What a show for Sony. They began with the long awaited The Last Guardian, a silent beast that has been dormant for around five years with speculation running rampant around its hellish development cycle. They showed Horizon: Zero Dawn, a brand new IP from Guerrilla Games that is a beautiful, colourful far cry from the dark, overstaying-its-welcome Killzone franchise. They ended on a live demo for Uncharted 4: A Thief’s End, which gave us a look at some the of the best action that the series has ever seen.
There were some points of the conference, however, that were perplexing to say the least. Media Molecule’s new game Dreams, and Hello Games’ No Man’s Sky are concepts that seem boundless and wholly innovative, creative and unique. But they leave me wondering, “what do I actually do in these games?”
No Man’s Sky
The demo gave us our first look at Hello Games’ Sean Murray actually playing the game. He took off from a large ship’s holding bay, panned out across the universe, showing a plenitude of stars with solar systems around them, and landed on a planet that had until that point been undiscovered. His modesty, and honesty, when landing on the planet was inspired, as he stated that its yellow grass and green waters were far from the prettiest locations that he had seen, teasing that more spectacular sights could be found throughout the game. He fired his weapon at some rocks, identified a new species of fish, and then uploaded his findings to a beacon in order to catalogue the animal for future reference.
The premise of No Man’s Sky seems to be vastly compelling for anyone who enjoys exploration, but even explorative games such as Minecraft have a purpose. Building towards the completion of a project, or searching through mines to aid in the construction of said project are rewarding scenarios once completed. But unfortunately, Hello Games’ infinitely large space exploration game seems like a simulator solely for looking at colourful environments, or spotting strange life forms with the occasional bout of shooting to break up the quiet of No Man’s Sky’s alien safari.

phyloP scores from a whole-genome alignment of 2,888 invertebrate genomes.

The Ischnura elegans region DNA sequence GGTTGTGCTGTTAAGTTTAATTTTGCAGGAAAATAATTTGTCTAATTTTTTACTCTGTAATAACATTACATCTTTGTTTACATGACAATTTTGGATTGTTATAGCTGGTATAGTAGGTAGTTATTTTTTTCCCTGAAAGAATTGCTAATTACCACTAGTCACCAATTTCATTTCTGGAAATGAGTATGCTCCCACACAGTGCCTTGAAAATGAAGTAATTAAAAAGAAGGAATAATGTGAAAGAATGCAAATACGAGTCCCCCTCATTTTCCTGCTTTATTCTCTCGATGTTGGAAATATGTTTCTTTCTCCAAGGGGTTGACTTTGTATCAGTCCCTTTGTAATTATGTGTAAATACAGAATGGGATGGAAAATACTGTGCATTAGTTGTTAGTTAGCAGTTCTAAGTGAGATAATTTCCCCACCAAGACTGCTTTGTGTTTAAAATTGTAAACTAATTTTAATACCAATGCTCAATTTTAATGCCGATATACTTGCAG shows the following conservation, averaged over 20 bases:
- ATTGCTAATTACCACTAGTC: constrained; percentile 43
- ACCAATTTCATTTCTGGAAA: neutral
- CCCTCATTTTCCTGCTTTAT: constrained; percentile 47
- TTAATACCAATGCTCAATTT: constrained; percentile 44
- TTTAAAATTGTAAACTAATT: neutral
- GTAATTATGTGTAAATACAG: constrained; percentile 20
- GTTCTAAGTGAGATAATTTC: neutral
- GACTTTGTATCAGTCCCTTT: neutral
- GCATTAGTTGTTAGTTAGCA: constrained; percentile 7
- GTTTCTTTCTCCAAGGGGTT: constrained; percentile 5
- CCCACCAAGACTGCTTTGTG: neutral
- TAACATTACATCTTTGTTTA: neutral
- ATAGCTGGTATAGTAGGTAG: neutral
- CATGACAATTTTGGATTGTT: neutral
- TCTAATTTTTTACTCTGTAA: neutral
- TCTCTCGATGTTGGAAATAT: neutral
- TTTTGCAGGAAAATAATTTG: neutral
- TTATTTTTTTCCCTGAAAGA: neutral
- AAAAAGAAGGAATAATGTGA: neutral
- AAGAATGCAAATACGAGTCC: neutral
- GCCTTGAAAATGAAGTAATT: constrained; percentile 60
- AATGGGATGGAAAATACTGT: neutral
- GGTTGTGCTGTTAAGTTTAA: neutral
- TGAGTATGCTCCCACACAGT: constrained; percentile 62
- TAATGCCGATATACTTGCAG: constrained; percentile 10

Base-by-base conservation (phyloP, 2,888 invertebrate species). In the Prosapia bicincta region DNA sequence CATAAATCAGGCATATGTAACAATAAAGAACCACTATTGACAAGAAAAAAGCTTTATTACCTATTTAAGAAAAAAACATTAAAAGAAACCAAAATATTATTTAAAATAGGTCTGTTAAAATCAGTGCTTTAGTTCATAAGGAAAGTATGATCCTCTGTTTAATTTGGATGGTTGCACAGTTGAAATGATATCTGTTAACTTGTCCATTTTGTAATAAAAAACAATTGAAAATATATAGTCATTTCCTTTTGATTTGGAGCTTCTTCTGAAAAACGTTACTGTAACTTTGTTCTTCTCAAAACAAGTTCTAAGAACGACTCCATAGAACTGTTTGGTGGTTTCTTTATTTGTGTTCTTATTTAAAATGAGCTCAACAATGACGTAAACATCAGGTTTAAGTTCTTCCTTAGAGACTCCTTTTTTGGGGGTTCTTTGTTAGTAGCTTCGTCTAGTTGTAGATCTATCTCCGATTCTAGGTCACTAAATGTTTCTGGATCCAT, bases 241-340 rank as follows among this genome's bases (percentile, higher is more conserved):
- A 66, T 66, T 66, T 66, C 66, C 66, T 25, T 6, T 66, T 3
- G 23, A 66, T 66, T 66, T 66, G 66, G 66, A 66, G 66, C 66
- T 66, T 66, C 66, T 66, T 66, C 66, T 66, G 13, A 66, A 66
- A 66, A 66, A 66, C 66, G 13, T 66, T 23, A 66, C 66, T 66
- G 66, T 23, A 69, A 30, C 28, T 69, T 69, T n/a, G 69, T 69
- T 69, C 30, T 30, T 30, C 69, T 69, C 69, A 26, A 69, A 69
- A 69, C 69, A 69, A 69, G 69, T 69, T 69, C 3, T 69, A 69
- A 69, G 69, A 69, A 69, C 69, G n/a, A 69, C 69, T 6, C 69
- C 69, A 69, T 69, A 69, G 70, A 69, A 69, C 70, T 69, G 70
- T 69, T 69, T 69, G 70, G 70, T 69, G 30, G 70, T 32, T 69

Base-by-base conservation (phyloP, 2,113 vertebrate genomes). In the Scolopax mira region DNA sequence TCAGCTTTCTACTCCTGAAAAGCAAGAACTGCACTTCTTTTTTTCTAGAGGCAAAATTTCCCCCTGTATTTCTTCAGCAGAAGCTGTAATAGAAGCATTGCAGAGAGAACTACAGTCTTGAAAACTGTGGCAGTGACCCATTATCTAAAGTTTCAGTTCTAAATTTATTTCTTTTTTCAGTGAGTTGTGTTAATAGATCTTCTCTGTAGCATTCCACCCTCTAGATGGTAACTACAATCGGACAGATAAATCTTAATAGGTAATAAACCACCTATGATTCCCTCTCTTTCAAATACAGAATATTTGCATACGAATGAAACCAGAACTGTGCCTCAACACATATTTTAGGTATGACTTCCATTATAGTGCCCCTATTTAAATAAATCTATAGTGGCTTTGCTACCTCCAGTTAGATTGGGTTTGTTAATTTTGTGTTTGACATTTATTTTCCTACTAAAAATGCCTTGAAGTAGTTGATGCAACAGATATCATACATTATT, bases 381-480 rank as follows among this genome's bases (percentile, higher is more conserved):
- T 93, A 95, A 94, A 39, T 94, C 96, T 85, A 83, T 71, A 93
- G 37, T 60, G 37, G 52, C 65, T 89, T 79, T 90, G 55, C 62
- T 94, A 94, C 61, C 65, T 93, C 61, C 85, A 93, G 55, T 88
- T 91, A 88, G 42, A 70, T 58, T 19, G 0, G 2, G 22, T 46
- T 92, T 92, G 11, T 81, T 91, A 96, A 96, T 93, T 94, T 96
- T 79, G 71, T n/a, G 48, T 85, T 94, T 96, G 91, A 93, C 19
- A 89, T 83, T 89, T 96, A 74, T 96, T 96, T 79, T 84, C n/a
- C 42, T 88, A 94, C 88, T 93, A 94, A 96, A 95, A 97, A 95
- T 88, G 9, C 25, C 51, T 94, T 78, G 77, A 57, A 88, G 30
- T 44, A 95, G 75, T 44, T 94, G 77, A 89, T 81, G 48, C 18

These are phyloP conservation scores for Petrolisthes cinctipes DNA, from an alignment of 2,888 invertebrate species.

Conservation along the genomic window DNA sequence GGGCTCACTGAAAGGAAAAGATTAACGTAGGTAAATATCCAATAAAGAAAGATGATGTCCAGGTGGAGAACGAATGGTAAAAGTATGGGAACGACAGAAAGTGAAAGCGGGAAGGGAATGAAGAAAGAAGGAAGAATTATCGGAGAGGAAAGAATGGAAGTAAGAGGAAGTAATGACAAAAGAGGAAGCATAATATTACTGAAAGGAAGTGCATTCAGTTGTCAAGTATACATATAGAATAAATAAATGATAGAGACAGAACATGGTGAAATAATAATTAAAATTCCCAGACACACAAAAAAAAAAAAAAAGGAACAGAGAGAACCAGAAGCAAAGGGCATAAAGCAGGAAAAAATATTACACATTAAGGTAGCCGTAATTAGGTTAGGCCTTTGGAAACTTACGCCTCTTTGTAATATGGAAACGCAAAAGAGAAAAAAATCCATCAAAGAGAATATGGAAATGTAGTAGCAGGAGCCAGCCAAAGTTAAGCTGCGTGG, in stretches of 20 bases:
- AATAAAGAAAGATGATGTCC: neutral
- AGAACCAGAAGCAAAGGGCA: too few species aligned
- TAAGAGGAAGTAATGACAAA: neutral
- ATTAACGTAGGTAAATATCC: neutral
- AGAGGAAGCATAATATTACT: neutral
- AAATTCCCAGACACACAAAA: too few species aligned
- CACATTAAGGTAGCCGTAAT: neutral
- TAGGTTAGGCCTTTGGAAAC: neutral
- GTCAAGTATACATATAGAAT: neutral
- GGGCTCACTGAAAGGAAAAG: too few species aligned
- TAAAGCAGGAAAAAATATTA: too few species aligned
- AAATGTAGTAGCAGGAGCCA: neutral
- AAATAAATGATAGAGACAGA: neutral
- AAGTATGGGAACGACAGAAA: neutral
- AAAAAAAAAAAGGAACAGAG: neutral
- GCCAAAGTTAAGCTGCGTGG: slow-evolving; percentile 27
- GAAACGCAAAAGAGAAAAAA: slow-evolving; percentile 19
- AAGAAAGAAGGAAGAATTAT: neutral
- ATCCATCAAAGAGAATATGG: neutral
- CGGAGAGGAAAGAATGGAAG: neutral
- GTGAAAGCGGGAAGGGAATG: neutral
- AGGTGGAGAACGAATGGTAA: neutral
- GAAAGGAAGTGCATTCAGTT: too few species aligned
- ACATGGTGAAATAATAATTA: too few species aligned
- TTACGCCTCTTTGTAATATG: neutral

Sean may have been searching for various creatures to encounter, but what is the point of actually making these discoveries? Is he working towards the completion of an encyclopaedia of species, or is it simply just because they are there? A number of demos at multiple conferences have been shown, with the same repetitive reveals each time, and despite its heavy presence on Sony’s stage, very little interaction with the world or its inhabitants has been showcased on any of the planets seen. Are there sentient beings that can talk? Is there any dialogue or communication at all? Is there any point in battling with enemy ships in space? Or are these simply meagre distractions that hide the lack of solid gameplay mechanics?
No Man’s Sky, at the moment anyway, is an enigma. The game will obviously be a grand accomplishment because of its size, but the lack of clarity when discussing what actually happens in the game outside of trekking around vibrant, florescent lands is certainly troubling.